With the coal demand from power sector exceeding the supply in 2018, the government is hopeful of higher output in the new year from already allocated mines and plans to further allot 10 mines to state-run behemoth Coal India Ltd (CIL) in 2019.
Of the 85 mines already allotted, 23 have already started production and the Coal Ministry expects 20 more mines to begin production in the current financial year ending March 2019 or early in the next fiscal.
“This will increase our production substantially. This will also address additional coal demand from power sector,” Coal Joint Secretary Ashish Upadhyaya told PTI.
Moreover, the government also plans to allot 10 mines to CIL in 2019, he said. This would be in addition to 10 mines allotted to the PSU this year.
“Our aim is to make all subsidiaries (of CIL) 100 million tonnes plus units in the long term,” he said.
Coal India accounts for over 80 per cent of domestic coal output.
Talking about the coal shortage in 2018, Upadhyaya said it has happened because of the power sector demand has gone up substantially and attempts were made to meet this challenge of increased demand consistently through the year.
He said the government was actually able to meet the coal demand, but fuel stocks available at the power houses at times went down to the level of 3-4 days.
“And the number of critical power houses had gone up to 33 in the month of May, but gradually it is coming down. Now it is around 10. And the stock available at the power houses has also gone up to approximately 10 days.We hope to improve it further,” he said.
“Ideally it (coal stock) should be for 21 days, but let’s see how demand fluctuates,” the senior official said.
Over the years, the coal production generally picks up in the third and fourth quarters and this trend was seen in 2018 as well, he added.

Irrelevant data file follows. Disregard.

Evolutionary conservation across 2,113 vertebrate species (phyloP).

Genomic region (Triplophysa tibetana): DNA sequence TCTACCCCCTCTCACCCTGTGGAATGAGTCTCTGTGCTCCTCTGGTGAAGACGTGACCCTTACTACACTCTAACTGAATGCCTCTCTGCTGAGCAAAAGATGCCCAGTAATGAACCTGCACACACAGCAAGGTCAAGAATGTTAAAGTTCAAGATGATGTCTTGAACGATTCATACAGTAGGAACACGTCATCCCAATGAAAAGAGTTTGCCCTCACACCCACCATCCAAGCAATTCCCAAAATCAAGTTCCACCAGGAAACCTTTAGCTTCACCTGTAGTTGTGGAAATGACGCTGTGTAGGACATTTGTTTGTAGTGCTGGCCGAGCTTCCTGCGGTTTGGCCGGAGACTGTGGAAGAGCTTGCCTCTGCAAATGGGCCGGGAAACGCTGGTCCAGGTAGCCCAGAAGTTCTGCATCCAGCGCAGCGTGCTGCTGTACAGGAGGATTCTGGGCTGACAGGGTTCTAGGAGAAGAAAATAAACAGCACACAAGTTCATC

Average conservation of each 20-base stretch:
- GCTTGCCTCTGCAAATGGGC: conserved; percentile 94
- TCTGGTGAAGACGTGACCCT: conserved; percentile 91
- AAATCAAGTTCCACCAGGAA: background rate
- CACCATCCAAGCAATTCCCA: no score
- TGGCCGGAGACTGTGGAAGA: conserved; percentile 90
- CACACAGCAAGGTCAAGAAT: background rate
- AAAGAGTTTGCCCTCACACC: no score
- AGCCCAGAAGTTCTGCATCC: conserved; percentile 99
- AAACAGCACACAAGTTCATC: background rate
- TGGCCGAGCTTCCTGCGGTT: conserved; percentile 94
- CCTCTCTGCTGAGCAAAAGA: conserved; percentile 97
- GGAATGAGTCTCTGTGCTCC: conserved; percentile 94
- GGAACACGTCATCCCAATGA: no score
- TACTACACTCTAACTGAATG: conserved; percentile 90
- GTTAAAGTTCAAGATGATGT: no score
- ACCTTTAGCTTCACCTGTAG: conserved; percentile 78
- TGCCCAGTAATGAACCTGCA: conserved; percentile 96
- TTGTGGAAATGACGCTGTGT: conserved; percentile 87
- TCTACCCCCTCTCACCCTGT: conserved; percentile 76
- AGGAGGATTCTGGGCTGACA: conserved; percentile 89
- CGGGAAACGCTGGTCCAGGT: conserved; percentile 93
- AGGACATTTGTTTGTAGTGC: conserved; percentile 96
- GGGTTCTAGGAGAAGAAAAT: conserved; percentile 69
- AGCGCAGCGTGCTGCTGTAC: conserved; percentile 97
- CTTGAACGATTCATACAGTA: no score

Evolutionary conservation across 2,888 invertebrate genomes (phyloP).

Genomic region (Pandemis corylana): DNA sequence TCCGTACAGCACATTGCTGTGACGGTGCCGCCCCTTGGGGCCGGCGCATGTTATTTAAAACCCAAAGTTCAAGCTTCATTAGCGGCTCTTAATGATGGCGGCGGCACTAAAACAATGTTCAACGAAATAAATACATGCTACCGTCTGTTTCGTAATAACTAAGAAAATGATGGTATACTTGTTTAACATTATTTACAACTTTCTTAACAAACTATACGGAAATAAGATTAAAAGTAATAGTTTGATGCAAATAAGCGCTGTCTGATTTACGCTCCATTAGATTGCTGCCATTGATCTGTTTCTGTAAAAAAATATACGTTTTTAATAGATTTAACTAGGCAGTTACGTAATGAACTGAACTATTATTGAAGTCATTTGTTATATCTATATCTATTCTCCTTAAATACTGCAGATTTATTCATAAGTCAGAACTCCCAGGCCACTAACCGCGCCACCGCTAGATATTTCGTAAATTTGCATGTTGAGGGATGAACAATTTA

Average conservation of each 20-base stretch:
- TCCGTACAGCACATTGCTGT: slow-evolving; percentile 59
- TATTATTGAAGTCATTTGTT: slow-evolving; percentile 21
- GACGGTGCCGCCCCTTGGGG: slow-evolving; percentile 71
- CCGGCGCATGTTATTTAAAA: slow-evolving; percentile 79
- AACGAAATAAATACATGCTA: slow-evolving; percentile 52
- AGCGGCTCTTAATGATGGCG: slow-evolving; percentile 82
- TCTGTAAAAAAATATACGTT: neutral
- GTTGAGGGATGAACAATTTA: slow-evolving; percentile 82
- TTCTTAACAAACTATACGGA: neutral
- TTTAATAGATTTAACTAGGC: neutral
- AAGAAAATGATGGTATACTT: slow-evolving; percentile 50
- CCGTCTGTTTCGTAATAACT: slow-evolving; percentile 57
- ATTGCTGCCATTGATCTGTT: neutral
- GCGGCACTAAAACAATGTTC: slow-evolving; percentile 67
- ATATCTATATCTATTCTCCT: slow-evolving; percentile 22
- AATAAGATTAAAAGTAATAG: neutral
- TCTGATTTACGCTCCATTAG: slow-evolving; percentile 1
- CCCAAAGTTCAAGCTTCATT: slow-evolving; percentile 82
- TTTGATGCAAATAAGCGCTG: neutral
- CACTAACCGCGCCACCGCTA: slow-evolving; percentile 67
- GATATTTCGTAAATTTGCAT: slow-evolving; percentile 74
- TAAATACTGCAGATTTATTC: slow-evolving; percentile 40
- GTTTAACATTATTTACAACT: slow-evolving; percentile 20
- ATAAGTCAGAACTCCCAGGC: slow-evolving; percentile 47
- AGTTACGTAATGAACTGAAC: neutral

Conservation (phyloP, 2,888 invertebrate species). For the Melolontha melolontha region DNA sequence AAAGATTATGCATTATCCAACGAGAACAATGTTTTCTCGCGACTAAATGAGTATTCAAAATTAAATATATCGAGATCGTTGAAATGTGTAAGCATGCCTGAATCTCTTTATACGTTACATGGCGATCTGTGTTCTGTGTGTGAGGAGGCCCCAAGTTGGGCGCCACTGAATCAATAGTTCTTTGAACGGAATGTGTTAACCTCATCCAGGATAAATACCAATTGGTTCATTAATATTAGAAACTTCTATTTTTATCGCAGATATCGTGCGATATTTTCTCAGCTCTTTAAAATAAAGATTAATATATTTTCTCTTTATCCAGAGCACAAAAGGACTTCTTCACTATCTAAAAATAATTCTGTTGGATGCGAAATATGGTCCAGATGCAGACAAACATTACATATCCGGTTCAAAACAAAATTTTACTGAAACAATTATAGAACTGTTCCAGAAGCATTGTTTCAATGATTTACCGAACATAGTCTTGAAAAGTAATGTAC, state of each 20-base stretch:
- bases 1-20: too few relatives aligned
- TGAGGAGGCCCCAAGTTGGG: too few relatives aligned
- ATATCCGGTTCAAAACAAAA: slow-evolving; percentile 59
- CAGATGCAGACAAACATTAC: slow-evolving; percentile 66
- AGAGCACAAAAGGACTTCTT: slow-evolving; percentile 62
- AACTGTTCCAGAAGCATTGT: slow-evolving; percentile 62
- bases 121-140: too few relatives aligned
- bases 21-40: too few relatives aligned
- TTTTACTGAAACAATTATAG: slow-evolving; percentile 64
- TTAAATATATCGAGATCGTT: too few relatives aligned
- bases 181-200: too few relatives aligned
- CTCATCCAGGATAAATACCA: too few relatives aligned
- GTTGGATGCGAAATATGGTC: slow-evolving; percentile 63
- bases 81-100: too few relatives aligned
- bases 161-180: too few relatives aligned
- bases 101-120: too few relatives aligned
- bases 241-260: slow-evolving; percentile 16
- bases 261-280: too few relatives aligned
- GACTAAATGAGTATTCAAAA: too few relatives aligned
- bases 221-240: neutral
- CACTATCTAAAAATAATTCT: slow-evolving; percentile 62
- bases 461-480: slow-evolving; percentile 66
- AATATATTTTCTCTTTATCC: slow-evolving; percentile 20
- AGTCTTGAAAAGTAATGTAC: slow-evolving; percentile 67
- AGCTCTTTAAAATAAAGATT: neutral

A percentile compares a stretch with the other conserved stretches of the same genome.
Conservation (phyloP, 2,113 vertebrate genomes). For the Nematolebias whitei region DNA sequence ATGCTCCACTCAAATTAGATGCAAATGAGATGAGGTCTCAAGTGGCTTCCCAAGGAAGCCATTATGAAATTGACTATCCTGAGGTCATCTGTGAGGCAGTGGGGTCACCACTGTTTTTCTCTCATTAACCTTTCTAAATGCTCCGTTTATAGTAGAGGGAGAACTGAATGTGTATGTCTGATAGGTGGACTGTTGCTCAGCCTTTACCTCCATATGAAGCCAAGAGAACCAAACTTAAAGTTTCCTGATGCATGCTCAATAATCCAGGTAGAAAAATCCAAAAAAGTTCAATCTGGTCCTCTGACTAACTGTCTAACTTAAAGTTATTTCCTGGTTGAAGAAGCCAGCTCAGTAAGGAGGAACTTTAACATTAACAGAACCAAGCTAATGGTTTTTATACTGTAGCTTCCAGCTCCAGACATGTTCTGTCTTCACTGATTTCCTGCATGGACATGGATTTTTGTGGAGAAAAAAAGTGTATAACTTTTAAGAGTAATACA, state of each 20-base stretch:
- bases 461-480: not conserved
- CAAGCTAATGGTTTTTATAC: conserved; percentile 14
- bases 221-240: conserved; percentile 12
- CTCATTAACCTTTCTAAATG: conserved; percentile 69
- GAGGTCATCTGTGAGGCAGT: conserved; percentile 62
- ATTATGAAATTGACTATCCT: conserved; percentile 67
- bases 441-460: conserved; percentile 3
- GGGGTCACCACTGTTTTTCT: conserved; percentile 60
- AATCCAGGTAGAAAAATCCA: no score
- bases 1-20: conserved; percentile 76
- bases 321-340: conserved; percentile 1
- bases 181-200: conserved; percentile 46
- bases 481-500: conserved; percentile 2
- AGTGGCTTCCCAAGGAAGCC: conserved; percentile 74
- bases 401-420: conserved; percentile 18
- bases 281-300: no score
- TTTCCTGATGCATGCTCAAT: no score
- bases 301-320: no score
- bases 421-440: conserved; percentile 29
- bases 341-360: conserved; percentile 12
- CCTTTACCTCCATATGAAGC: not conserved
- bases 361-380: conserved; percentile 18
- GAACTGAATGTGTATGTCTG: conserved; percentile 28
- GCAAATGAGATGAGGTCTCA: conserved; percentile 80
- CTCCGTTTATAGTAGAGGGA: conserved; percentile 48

“So production is going up. If the demand remains stable, then the stock will start picking up,” Upadhyaya said.
He said the government is committed to make coal available as per the demand in 2019 and the target is for 10 per cent growth rate in the next fiscal.
The sector has seen production growth of around 8 per cent in 2018 till date, which is “quite good” in comparison to the trend of past two years, the official said.
“The momentum which is being seen this year will continue in the next year. We will be able to do much better next year in terms of production.
Ultimately, it is the availability of coal that matters and how much coal we produce and put in the system,” he explained.
“If the demand from the power sector does not shoot up drastically, we will be able to manage. We will put more and more mines that has already being allocated ((into production) ,” he said.
On challenges faced in 2018, Upadhyaya said there was also an issue regarding import substitution because of the rising prices of the dollar.
“The effort was to supply more and more from the domestic sector and so it had put more pressure on the coal sector to supply from our own resources.
So it has been overall a mixed feeling of satisfaction of doing eight per cent growth,” he said.
On achievements of his ministry in 2018, he said a fresh round of captive coal auctions kick-started in October this year after a gap of about 15 months.
“In 2017-18 we didn’t get good response. It (coal auctions) had to be postponed. But in October this year, we started the process of coal mines auction and the response so far has been good. We have been able to get enough interest. Our bid documents have been sold and hopefully we will do better,” he said.
The government has permitted captive coal block owners to sell 25 per cent of their production in open market and provided some flexibility in coal output.
The coal ministry had in October invited tenders seeking bids for 18 captive coal blocks to non-power plants in Jharkhand, Madhya Pradesh, Maharashtra, West Bengal, Odisha and Chhattisgarh.
Due to a lull seen earlier, a high-power expert committee was constituted to look into the reasons and they opined that there were some tough efficiency parameters and also suggested “some sweetener” in form of some portion of the coal being sold in the open market. (PTI)